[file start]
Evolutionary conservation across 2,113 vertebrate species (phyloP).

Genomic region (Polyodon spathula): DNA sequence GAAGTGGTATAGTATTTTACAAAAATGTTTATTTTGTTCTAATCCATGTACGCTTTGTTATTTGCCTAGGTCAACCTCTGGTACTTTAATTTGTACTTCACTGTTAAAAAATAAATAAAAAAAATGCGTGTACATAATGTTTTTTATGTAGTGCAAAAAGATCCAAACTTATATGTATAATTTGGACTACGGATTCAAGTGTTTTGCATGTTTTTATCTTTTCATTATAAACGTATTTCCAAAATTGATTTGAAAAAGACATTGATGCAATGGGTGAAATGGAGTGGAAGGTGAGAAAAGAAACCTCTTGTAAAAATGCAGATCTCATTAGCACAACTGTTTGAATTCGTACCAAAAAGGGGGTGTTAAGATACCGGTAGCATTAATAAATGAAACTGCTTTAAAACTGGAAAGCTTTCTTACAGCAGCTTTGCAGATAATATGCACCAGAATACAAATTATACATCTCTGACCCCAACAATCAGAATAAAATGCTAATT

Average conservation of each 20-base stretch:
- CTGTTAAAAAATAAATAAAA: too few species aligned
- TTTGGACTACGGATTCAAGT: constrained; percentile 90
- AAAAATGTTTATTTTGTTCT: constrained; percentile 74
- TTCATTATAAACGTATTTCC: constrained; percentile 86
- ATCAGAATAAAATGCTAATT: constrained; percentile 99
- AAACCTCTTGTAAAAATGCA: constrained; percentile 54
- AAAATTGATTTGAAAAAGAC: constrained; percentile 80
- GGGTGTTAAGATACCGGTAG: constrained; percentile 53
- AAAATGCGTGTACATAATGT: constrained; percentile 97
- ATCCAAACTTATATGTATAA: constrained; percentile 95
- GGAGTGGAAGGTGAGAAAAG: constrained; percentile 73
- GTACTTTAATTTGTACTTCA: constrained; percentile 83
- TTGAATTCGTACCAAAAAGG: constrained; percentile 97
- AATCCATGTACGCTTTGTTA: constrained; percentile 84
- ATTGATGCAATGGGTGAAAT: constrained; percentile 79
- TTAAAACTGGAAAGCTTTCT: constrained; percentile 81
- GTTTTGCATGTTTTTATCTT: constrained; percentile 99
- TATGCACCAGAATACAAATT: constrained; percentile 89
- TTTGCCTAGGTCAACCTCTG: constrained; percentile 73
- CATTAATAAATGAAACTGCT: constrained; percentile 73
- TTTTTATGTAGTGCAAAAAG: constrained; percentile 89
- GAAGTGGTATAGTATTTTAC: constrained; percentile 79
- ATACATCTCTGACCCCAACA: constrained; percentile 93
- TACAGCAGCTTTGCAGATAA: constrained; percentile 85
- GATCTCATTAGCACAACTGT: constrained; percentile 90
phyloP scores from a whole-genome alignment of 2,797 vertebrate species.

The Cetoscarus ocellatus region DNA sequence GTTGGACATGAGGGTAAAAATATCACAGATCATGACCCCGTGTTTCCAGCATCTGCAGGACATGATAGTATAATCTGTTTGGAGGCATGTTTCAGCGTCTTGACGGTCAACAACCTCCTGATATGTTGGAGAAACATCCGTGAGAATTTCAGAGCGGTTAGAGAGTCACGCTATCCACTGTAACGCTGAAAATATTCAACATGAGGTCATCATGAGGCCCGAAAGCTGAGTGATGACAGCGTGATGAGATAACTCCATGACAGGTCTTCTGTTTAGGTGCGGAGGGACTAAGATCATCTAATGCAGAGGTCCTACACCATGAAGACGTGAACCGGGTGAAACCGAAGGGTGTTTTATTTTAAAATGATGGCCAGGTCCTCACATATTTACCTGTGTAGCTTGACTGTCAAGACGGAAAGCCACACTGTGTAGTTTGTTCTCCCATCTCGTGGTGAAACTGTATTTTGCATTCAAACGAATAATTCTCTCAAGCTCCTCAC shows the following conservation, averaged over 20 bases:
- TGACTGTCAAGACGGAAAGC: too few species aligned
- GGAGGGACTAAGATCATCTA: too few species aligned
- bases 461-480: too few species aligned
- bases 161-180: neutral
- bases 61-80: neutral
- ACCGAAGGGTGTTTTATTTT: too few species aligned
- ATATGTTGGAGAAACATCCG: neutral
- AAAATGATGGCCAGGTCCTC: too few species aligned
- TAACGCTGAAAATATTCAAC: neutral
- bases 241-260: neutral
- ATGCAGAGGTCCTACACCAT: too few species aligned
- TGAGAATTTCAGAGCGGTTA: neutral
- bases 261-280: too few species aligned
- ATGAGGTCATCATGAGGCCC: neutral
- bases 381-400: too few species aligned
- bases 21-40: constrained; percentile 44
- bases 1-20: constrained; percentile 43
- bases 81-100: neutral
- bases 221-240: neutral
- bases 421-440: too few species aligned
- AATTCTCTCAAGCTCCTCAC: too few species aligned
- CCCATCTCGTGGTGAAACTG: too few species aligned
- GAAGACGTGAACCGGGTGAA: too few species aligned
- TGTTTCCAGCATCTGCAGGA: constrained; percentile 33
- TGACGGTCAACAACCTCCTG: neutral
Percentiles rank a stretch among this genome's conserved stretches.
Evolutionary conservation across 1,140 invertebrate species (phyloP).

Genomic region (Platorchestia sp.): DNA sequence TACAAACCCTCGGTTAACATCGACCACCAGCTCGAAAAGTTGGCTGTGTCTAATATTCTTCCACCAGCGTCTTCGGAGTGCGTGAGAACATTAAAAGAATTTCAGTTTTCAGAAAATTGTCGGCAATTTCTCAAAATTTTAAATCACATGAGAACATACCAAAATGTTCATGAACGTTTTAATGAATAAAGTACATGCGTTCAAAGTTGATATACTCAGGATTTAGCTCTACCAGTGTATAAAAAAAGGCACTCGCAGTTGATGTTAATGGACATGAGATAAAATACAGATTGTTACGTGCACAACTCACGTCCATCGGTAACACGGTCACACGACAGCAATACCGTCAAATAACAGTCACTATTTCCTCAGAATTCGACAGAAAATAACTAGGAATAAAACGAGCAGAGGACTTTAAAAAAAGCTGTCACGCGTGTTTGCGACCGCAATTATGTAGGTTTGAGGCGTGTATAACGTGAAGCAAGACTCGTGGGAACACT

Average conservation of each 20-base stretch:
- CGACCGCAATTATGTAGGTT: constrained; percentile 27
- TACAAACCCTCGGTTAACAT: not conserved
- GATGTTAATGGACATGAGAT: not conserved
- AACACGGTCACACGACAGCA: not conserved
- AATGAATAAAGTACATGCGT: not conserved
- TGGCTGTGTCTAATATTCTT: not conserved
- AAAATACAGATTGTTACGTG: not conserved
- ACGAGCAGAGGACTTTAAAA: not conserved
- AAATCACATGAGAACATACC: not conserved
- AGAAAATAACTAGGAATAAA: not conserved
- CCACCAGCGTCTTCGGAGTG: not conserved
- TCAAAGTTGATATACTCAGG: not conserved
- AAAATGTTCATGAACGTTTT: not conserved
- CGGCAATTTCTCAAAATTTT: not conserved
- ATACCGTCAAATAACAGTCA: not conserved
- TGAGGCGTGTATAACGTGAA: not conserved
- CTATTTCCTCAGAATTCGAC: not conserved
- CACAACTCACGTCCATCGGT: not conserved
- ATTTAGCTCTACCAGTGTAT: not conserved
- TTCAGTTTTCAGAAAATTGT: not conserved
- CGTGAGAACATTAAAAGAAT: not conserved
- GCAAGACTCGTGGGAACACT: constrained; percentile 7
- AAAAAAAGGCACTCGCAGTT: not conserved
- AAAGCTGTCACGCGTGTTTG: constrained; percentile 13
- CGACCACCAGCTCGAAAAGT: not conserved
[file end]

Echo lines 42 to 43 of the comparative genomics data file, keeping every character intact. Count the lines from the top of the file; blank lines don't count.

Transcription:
- TGAGAATTTCAGAGCGGTTA: neutral
- bases 261-280: too few species aligned